10 May 2004
Every so often I get someone who not just disagrees with something I've said, but is also alarmed that I've said it. "When a guru like you says something, lots of people will blindly do exactly what you say".
To be honest, I find this view alarmist. There is no way I (or any other software loud-mouth) has that much influence. I don't think I've ever run into anyone who just does exactly what I say without thinking about it, they understand the LimitationsOfGeneralAdvice. Indeed even clients who've paid a lot of money for a consultant's specific advice rarely follow it (a common source of amusement or frustration for all the consultants I know.)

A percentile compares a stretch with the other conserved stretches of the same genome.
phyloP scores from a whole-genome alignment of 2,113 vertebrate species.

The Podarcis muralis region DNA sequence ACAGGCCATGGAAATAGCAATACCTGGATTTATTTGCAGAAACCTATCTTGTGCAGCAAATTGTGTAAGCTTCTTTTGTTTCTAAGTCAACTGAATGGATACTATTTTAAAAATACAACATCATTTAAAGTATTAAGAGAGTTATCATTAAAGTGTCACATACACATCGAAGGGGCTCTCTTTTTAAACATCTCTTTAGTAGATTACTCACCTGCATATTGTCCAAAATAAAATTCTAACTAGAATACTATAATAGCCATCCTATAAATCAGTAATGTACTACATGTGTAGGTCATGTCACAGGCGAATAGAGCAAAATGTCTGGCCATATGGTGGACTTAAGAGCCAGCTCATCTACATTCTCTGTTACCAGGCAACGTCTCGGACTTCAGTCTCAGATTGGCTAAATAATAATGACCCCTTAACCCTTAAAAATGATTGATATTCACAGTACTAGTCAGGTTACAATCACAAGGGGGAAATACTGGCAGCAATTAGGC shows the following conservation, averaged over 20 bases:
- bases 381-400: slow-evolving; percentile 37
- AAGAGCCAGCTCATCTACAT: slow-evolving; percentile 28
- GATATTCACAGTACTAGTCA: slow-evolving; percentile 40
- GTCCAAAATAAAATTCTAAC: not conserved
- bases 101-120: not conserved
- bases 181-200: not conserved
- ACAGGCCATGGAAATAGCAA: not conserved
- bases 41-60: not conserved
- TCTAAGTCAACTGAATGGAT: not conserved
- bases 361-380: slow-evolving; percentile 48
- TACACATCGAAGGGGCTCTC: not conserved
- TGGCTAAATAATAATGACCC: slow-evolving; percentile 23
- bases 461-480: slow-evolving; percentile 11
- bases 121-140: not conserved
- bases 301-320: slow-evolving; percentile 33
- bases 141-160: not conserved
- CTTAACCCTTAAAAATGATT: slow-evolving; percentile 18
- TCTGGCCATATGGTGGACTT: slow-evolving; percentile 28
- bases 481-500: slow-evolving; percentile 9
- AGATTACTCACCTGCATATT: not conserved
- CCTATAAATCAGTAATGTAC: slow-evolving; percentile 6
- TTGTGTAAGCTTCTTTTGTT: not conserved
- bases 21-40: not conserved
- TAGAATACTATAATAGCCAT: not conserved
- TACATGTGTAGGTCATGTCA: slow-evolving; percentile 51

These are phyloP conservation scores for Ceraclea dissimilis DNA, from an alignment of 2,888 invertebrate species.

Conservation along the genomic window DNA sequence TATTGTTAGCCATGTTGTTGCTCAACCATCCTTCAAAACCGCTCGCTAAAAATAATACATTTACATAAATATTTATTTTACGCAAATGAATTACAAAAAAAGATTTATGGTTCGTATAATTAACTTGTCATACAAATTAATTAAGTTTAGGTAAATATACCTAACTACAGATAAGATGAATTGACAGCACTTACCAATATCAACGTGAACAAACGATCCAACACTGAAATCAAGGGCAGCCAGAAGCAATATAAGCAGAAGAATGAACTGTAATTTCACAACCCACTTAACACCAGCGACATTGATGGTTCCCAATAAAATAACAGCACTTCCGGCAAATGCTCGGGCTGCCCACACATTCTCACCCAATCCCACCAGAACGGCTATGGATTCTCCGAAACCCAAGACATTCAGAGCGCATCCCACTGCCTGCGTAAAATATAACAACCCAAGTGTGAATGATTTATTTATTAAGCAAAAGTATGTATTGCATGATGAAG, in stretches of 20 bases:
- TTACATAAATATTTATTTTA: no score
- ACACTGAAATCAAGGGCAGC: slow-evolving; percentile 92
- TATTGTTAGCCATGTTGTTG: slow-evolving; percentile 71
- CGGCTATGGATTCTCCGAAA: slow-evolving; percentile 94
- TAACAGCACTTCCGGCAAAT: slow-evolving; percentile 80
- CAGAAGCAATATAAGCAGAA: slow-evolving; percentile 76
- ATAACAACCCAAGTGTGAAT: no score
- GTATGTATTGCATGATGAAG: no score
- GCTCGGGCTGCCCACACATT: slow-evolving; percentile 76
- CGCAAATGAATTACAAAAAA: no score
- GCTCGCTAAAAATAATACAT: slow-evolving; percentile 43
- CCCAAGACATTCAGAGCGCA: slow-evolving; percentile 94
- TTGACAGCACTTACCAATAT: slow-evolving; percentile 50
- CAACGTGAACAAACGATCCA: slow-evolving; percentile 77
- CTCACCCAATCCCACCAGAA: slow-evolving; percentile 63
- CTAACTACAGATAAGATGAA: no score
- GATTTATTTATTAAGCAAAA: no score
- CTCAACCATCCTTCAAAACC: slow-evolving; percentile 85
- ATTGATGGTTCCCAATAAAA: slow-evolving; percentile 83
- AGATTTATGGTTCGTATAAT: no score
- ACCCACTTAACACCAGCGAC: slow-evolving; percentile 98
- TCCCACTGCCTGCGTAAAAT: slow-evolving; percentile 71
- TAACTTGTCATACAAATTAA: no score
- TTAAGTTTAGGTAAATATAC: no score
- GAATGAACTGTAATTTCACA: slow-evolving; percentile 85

Having said that, it's pretty common for people for to appeal to authority when in a discussion. This doesn't necessarily mean they are just following the words of that authority. Instead "Mr X said do this" may mean:
- Have you considered all the arguments made by X?.
- I don't find your arguments as convincing as those made by X.
- X describes my reasoning better than I can.
You can argue that all of this is lazy argument. Instead of appealing to X, you should go into the arguments made by X. That's fair, but often the shorthand is useful, particularly for those who find it difficult to express themselves confidently in boisterous nerd debates. It's also worth mentioning that arguments such as "I don't care what X says" are every bit as much a shorthand.